Perched on the north-eastern corner of South America, bordering Venezuela to the east, Brazil in the south and Suriname to the east, Guyana is a trove of hidden delights. The country has preserved the majority of its pristine rainforest; unspoiled mountainous jungle, sweeping savannahs and meandering rivers make up the topography of South America's only English-speaking nation.
Emerging from a rocky political past, Guyana is fast becoming a leader in ecotourism The necessary forsaking of creature comforts reaps ample rewards for the intrepid traveller, away from crowds, tour buses and touts; few places can offer such raw, authentic experiences as the densely-forested Guyana.
Built with the profits of a once booming rum and Demerara sugar trade, the country's crumbling colonial capital is distinctly Caribbean in character. Georgetown is situated at the point where the Demerara river meets the Atlantic Ocean. By far the nation's largest city, the entire urban area is home to close to eighty percent of the Guyanese population. Charming if unkempt, behind the dilapidated wooden, stilted facades, the city has an alluring vibe, happening nightlife and some great places to eat. Markets are a lively place to experience the culture and see the amazing selection of fruits and vegetables grown in Guyana; two must-sees include the historic Stabroek Market and Bourda Market. Despite the relaxed atmosphere, Georgetown is far from a tropical backwater town, Caricom Caribbean Community headquarters itself here, placing the city at the centre of Caribbean economics.
Move over Iguazú, Niagara and Victoria Falls! Watching 1140 metric tons of water shooting over a 250m cliff (the world's highest single-drop falls) in the middle of an ancient jungle alongside just a smattering of fellow tourists is truly a once-in-a-lifetime experience. As well as the stunning falls, the park is home to a tiny population of Amerindians and the incredible biodiversity of the Guiana Shield.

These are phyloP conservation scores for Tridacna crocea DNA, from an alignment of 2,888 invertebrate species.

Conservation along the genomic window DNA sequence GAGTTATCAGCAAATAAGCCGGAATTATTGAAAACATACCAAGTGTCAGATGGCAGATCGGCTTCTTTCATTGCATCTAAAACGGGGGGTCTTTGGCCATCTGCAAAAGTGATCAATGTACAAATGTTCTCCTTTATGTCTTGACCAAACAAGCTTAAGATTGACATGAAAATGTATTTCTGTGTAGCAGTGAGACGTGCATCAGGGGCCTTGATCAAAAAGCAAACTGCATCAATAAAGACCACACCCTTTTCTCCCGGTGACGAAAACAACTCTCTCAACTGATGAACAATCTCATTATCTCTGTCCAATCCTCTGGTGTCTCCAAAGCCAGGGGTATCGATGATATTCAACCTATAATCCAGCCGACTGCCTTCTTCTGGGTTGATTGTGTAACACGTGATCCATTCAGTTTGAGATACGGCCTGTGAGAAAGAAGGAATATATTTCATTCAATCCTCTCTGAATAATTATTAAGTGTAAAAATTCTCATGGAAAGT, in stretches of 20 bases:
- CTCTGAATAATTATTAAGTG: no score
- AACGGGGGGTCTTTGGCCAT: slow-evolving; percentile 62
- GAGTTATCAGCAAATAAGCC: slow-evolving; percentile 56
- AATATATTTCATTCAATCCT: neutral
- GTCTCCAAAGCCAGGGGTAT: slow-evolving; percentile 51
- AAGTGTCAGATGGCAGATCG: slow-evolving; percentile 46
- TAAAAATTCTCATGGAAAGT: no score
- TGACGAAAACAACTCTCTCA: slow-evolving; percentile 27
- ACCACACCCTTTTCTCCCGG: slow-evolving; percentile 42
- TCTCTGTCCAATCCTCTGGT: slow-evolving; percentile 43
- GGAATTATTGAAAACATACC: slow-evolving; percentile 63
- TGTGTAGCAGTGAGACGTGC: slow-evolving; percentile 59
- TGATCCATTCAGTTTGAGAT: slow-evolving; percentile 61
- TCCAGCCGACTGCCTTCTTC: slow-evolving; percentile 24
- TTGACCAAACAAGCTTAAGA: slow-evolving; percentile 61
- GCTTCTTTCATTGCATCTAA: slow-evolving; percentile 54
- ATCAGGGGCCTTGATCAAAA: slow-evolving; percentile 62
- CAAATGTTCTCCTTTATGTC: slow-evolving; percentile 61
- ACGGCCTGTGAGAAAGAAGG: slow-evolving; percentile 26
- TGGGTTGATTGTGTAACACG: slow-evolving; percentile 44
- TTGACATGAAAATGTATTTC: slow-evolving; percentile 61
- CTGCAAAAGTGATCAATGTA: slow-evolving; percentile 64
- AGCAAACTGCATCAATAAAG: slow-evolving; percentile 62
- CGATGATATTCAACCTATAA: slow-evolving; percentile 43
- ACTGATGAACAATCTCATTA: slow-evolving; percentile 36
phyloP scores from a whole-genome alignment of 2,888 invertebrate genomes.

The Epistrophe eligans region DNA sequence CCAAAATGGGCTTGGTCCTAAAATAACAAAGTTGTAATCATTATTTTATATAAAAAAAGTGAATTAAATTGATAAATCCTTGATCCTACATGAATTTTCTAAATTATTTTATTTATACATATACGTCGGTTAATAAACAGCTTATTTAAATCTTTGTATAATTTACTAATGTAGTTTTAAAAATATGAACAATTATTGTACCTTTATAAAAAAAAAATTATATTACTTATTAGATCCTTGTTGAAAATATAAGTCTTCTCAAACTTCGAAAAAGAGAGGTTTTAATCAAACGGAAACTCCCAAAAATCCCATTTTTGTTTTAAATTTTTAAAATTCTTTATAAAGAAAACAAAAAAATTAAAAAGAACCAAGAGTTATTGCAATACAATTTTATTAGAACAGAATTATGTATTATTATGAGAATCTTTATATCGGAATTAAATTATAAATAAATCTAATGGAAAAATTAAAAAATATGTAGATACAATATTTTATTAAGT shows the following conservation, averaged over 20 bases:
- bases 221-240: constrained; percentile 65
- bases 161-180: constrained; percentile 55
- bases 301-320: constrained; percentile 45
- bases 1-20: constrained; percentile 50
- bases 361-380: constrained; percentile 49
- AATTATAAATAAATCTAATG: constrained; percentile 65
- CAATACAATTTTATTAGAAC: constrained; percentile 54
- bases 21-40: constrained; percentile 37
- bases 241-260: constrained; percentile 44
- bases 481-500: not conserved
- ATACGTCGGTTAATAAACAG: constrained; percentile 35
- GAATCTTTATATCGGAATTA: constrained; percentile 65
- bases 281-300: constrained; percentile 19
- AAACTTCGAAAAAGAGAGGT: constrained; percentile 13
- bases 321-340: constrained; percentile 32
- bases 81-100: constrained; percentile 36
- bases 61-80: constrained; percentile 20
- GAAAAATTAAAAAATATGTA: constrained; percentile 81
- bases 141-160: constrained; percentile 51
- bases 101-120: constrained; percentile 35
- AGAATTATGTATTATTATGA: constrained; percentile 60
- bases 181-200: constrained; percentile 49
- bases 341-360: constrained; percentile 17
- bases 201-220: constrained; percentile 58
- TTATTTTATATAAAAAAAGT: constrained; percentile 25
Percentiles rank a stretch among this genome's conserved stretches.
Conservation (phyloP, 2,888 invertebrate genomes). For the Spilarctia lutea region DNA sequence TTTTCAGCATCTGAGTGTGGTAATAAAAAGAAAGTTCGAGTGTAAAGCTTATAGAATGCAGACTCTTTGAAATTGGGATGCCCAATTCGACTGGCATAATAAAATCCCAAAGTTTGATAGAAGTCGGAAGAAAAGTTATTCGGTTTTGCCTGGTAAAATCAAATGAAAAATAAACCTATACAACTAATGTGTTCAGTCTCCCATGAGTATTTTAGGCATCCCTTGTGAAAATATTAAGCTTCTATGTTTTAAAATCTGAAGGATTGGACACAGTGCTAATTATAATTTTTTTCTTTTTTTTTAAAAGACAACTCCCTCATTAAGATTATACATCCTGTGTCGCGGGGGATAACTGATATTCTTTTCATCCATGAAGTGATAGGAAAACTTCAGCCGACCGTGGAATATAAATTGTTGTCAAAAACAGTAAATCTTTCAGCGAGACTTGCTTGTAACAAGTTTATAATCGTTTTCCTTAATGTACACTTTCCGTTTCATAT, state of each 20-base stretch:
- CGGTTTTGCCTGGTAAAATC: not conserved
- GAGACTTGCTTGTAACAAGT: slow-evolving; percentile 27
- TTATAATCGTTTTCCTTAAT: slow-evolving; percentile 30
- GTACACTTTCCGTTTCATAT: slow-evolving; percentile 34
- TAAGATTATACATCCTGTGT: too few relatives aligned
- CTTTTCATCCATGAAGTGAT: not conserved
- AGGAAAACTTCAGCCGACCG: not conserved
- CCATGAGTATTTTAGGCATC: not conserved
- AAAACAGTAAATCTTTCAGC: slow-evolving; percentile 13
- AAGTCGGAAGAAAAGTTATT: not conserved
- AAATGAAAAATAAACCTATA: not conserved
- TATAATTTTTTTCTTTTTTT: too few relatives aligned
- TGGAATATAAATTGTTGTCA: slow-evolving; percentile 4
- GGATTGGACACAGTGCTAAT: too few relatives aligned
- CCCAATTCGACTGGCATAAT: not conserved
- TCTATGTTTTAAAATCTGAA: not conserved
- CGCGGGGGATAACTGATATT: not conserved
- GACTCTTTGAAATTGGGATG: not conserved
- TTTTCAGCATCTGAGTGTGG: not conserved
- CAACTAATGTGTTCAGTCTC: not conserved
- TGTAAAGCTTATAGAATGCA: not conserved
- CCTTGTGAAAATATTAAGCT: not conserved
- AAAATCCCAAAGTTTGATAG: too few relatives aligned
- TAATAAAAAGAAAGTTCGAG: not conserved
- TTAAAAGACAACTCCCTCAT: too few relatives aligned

Covering 80% of the country, yet home to just 2% of the population, Guyana’s rainforest is some of the most pristine on earth. In this well-preserved jungle there is a real chance of seeing wildlife that would be endangered elsewhere, such as jaguar, various monkey species, armadillos, tapirs and red-rumped agoutis. Local Amerindian villages have found that opening up to small-scale tourism can reap very real benefits for the community and provide authentic opportunities for cultural exchange with travellers.
Stretching south from the Pakaraima mountains, the Rupununi is an endless savannah interspersed with rivers, whose banks are lined with gallery forest. The southern part of the Rupununi is the wildest, most remote and least developed part of the vast grasslands, and any trip here is a guaranteed adventure. Accommodation is in local homesteads, often ranches run by authentic cowboys. Aside from the local characters who are happy to share their traditions, travellers can hope to spot giant anteaters and giant otters, hike to local waterfalls, and enjoy the rich birdlife of this wilderness.
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